Three cara wearing apparel and other
articlea aolely for women and children,
Two cara provisions, Chicago.
iw sis Others Jill Right.
H. A. Wagner, for whose safety his
Omaha friends had worried, haa wired to
H. 8. Byrne that he and hie family escaped
th San Francisco disaster, although their
horn and office were burned. He and his
wife wer in Pasadena on the fatal day.
F. W. Marsh, terminal engineer, with th
Western Pacific Railway company at 8aa
Francisco, and hla wife, formerly of
Omaha and Denver, are aaf with friends
at JfclJ Bancroft Way, Berkeley.
Rev. James Sunderland and wife, who
live in .Oakland, wer In Portland. Ore., at
the tim of the great earthquake, enrout
east to visit their sons, th Sunderland
brothers of Omaha. They returned at
one to Oakland. In order to open their
home to car for thoa who suffered loss
across th bay and who fled to surround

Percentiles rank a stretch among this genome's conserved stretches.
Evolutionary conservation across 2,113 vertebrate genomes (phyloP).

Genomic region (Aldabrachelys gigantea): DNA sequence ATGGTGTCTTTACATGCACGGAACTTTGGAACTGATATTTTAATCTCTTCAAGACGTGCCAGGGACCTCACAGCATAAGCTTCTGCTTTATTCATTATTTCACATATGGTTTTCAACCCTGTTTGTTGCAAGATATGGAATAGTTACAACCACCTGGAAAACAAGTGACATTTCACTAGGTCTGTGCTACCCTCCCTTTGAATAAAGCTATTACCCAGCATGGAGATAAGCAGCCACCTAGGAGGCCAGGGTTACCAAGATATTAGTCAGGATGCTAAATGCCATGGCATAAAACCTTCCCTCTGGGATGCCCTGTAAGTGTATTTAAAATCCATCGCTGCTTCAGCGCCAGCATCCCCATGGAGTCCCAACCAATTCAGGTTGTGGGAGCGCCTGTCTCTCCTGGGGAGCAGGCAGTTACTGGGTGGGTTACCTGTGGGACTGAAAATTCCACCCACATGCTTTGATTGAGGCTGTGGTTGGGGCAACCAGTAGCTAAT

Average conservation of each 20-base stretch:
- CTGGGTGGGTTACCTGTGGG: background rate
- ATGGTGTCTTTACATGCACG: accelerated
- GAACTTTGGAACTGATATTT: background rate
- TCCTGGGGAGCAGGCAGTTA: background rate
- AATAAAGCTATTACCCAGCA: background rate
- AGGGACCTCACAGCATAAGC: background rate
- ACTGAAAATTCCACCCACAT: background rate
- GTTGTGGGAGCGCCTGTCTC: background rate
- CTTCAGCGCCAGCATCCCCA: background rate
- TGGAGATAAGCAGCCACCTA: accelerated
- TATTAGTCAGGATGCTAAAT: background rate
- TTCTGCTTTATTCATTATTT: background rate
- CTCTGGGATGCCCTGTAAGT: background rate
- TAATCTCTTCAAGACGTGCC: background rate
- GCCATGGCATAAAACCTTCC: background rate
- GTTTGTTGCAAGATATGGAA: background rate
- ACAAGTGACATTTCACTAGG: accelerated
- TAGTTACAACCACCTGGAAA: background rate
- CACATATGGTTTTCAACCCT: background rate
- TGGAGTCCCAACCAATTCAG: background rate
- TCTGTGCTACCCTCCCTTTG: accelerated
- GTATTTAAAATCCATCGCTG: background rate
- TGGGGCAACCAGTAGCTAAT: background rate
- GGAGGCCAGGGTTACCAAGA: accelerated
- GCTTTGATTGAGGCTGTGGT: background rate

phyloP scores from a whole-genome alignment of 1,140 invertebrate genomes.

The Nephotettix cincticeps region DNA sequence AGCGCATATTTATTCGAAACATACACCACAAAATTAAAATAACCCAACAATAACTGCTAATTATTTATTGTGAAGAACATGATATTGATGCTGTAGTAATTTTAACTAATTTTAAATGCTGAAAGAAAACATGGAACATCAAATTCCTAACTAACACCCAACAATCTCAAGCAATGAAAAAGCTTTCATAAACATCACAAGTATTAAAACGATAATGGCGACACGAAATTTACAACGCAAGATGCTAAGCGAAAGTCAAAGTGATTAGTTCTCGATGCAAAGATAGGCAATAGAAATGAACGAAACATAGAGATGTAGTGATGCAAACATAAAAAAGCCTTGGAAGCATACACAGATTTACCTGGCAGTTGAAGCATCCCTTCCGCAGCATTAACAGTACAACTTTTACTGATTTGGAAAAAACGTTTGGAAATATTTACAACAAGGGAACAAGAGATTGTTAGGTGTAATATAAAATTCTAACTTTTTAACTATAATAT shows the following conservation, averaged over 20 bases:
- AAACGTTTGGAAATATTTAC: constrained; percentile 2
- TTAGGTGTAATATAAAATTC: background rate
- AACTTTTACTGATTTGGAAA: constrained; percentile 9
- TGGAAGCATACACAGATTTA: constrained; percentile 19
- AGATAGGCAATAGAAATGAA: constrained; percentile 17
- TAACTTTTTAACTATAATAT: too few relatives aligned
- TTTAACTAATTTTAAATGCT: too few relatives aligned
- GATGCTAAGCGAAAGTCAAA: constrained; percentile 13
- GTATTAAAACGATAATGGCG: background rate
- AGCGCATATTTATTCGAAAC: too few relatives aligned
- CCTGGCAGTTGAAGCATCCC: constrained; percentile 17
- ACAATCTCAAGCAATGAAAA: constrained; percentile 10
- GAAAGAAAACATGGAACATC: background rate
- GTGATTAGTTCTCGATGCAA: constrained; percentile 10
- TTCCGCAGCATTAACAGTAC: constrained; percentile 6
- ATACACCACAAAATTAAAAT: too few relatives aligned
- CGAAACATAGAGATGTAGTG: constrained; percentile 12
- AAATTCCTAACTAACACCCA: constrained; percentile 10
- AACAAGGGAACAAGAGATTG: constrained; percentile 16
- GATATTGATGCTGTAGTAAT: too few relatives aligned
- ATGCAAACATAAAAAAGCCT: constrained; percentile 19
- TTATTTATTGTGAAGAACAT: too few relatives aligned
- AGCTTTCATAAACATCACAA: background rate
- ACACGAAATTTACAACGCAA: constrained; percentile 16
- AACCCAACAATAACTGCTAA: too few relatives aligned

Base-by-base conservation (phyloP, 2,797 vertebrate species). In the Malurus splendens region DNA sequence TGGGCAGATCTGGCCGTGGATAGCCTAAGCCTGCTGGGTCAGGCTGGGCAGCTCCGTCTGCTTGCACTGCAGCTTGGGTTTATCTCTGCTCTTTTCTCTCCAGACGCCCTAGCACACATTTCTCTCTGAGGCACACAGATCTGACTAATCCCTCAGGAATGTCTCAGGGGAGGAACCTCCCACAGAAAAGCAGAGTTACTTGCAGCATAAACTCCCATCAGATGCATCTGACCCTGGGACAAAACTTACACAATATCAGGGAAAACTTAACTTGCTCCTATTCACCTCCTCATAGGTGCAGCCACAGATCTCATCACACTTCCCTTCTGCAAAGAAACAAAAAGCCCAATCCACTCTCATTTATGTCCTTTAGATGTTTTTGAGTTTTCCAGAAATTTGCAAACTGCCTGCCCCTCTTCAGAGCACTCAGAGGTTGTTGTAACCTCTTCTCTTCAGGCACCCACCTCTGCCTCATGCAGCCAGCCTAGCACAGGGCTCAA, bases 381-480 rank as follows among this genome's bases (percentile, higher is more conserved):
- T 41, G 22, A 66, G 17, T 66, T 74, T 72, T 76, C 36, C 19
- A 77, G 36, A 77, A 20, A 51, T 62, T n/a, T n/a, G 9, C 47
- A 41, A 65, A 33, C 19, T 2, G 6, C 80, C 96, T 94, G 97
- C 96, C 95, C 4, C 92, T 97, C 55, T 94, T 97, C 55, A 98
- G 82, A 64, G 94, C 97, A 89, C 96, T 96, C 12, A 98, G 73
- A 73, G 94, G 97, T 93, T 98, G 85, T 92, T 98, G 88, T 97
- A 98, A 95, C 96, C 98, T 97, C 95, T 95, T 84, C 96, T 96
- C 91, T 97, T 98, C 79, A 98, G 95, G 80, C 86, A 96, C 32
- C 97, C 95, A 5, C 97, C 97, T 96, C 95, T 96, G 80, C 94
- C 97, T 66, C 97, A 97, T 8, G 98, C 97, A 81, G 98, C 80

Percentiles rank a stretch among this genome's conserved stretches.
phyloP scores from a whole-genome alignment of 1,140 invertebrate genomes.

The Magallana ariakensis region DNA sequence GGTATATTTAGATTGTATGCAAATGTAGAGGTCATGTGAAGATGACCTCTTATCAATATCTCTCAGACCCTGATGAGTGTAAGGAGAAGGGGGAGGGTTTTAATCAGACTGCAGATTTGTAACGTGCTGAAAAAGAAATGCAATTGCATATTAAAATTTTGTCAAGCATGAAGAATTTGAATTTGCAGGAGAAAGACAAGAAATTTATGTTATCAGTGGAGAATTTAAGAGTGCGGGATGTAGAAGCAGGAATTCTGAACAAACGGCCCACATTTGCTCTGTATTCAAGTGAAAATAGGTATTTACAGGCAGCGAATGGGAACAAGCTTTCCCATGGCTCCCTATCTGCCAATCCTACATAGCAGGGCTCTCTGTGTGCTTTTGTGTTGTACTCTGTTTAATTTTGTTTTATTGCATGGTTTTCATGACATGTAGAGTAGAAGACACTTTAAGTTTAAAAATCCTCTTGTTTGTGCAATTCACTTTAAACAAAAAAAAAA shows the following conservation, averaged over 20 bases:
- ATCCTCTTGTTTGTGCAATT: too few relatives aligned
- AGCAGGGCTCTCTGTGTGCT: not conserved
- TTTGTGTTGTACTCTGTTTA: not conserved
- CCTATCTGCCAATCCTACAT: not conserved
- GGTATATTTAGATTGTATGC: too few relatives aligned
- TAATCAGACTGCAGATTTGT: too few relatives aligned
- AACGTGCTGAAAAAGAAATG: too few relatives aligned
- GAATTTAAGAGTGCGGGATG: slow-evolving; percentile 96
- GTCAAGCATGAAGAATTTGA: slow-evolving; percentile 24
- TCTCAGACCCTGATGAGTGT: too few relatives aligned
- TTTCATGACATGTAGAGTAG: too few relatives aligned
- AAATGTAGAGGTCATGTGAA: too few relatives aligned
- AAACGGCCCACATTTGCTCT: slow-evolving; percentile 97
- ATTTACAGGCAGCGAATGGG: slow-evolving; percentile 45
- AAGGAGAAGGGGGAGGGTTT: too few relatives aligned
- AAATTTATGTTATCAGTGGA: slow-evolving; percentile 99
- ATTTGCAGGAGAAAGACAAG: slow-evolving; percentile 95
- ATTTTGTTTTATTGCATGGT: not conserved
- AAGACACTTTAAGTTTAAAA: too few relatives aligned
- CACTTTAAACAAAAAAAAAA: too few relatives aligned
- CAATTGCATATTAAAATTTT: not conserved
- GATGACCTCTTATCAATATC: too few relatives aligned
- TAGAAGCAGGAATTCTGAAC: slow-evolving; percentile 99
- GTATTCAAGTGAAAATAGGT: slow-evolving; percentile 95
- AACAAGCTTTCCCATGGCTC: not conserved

ing cities for refuse.
Esther 8. Wearne, who used to keep a
restaur act lu Oluaha, has written to the
BENEFIT MATISKE BIO SICCESS
Stag People Ket Nearly Thoasaad
Dollars for Relief.
Close to fl.UOO waa netted for the 8an
Francisco relief fund by the benefit mat
inee given at the Orpheum yesterday aft
ernoon by all the theatrical companlea in
the city with the co-operation of the local
More things were on the program than
any regular vaudeville bill ever wot of.
It was one of the biggest pieces of amuae
ment ever given In the city for a dollar
and every seat 60 cents and $1 held nn
enthusiastic auditor. Carl Relter. besides
being general manager of the affair and
purveyor of many things necessary,
mounted the boards and told a few stories.
Some were pathetic and out of thla clever
nianuger'a usual line and revealed a new
vein to the audience.
Albert Morrison waa head usher, and the
eight of blm, looking aa though he were
baa. saved many a
"There v sUa-Mn.
about to attend hla own -wedding, was